by Renuka Soll
Today, our community is mourning the loss of a beloved community member, Zijie Yan. Our hearts go out to his family, friends, and loved ones. There are no words to express the sadness we feel.
Dr. Yan was the victim of gun violence during an incidence that terrified our community. We collectively watched and waited in fear as local authorities warned us of an active shooter and asked us to take cover. School children spent their first day of school in lockdown. UNC students were seen jumping out of windows. UNC staff took shelter in their offices. Neighbors, friends, and family members anxiously texted one another hoping to verify their loved ones were safe.
It was a horrible day. It will tragically affect many in our community forever. But sadly, a gun violence tragedy is not unique, not even to Chapel Hill.
Many years ago, when my kids were in Seawell Elementary, I volunteered as an art helper. One day, the school went on a hard lockdown. The classroom teacher locked the door, pulled down the shades, shut the lights, and moved all of us to a corner of the room. There was a man with a gun in the woods not far from the school. My heart pounded hard as I put my finger up to my lips reminding the 7-year-olds that we needed to stay quiet.
A few years later in November of 2018, I had just parked at Harris Teeter, and I heard that Carrboro Elementary had an active shooter at the school. I sat in my car crying for our community. Thankfully, the report was false, but it sent shivers through many of us. I couldn’t stop thinking about the incident. I had to act.
I started by researching. I learned that we have empirical evidence that states (and countries) with stricter gun laws have lower rates of gun violence. I learned from the Uvalde tragedy that the “good guy with a gun” is a myth when 376 law enforcement “good guy” officers came to the school but were too late. I learned what can curb gun violence: universal background checks, mandatory training for gun owners, banning assault weapons, penalizing unsafe gun storage, and removing guns from people who are at extreme risk of committing violence.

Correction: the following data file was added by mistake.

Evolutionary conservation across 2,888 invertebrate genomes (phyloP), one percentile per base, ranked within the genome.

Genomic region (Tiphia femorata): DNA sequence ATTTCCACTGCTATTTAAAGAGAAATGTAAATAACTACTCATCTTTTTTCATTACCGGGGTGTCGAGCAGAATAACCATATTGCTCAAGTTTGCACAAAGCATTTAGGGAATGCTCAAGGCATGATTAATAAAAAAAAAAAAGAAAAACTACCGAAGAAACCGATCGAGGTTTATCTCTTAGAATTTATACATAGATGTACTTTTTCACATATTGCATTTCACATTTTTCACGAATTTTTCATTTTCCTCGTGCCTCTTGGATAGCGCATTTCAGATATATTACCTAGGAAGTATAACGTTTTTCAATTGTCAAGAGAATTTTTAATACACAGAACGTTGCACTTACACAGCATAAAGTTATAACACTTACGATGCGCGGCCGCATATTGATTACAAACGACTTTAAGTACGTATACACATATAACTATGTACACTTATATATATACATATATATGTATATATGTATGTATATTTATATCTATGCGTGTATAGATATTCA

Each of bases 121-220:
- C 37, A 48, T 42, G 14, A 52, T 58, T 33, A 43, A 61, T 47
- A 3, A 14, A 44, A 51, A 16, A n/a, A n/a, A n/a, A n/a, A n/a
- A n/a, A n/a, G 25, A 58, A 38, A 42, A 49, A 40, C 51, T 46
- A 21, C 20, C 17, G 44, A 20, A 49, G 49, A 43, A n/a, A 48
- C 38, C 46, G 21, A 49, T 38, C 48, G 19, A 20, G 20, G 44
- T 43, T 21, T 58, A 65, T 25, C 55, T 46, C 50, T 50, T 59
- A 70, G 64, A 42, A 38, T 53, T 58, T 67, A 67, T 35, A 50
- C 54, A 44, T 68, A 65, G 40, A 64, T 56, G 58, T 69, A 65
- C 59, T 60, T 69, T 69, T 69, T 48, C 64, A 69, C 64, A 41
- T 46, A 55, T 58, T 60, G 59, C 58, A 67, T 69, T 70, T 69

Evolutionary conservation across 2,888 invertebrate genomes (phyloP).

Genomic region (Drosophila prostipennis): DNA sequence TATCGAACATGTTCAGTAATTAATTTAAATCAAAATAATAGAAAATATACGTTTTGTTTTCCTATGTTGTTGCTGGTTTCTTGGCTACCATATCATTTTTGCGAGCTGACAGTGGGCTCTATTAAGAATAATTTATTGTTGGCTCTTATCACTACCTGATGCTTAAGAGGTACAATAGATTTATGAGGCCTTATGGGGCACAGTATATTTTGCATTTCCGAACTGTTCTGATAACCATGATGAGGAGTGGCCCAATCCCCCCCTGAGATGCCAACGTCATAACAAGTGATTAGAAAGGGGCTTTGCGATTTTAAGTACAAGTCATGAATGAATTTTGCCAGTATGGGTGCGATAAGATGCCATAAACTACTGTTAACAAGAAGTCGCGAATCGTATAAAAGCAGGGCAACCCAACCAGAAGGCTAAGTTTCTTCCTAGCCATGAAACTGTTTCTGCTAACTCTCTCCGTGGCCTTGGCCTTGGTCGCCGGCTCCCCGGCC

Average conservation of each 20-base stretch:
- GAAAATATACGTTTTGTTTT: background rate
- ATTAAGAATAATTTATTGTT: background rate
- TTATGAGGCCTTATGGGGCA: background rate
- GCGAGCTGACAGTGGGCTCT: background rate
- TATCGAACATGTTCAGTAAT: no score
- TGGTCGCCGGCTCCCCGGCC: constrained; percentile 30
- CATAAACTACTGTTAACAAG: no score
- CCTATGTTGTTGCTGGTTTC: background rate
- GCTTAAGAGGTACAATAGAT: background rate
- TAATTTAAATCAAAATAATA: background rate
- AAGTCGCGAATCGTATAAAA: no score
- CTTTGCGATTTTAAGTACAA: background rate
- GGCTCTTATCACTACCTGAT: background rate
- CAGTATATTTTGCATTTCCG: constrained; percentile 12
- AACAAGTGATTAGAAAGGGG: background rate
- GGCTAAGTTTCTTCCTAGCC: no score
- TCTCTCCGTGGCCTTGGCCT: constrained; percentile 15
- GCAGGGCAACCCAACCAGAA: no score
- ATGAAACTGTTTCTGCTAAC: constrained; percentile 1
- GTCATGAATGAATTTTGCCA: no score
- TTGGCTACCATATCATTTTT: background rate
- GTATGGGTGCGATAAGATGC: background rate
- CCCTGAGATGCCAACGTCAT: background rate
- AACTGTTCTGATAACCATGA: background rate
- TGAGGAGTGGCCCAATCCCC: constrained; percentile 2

We need to vote the right people into office to make these changes. I alone could not make these changes; but I still wanted to act. Even if I only removed one unwanted gun, it would make our community safer. We never know which gun could be used in a suicide, accidental shooting, or homicide. “Baby steps” are needed as we wait for the “big steps” to happen legislatively.
As my first baby step, I contacted Town Council about having the town do a Gun Buy Back event. I found out that Chapel Hill could not do this easily. In 2013, the North Carolina legislature voted to make it illegal for the police to destroy guns. Instead, they had to store them indefinitely or sell them. The only way to get around this would be for a private citizen to organize an event.
I got started and organized. I have now completed three Gun Give Back events in Chapel Hill.
As I took the unwanted guns, I heard stories about why people were giving their guns away. Some had inherited unwanted firearms. One woman told me about how she wanted to get rid of her family guns because she felt nervous about having them around when her grandchildren visited. I was grateful to these people for wanting to help stop gun violence in any way they could.
My second “baby step” was to join the Board of North Carolinians against Gun Violence (NCGV), a position I have now held for five years. We have two missions — Education and Action. To educate, we let people know how to safely lock and store their guns, and we partner with communities to counteract gun violence.
I will continue taking baby steps to make life safer for all of us until I have an opportunity to make giant steps. I know, with time, we can make common sense changes to gun laws that will keep everyone safer.
Let’s do everything we can to avoid another gun tragedy.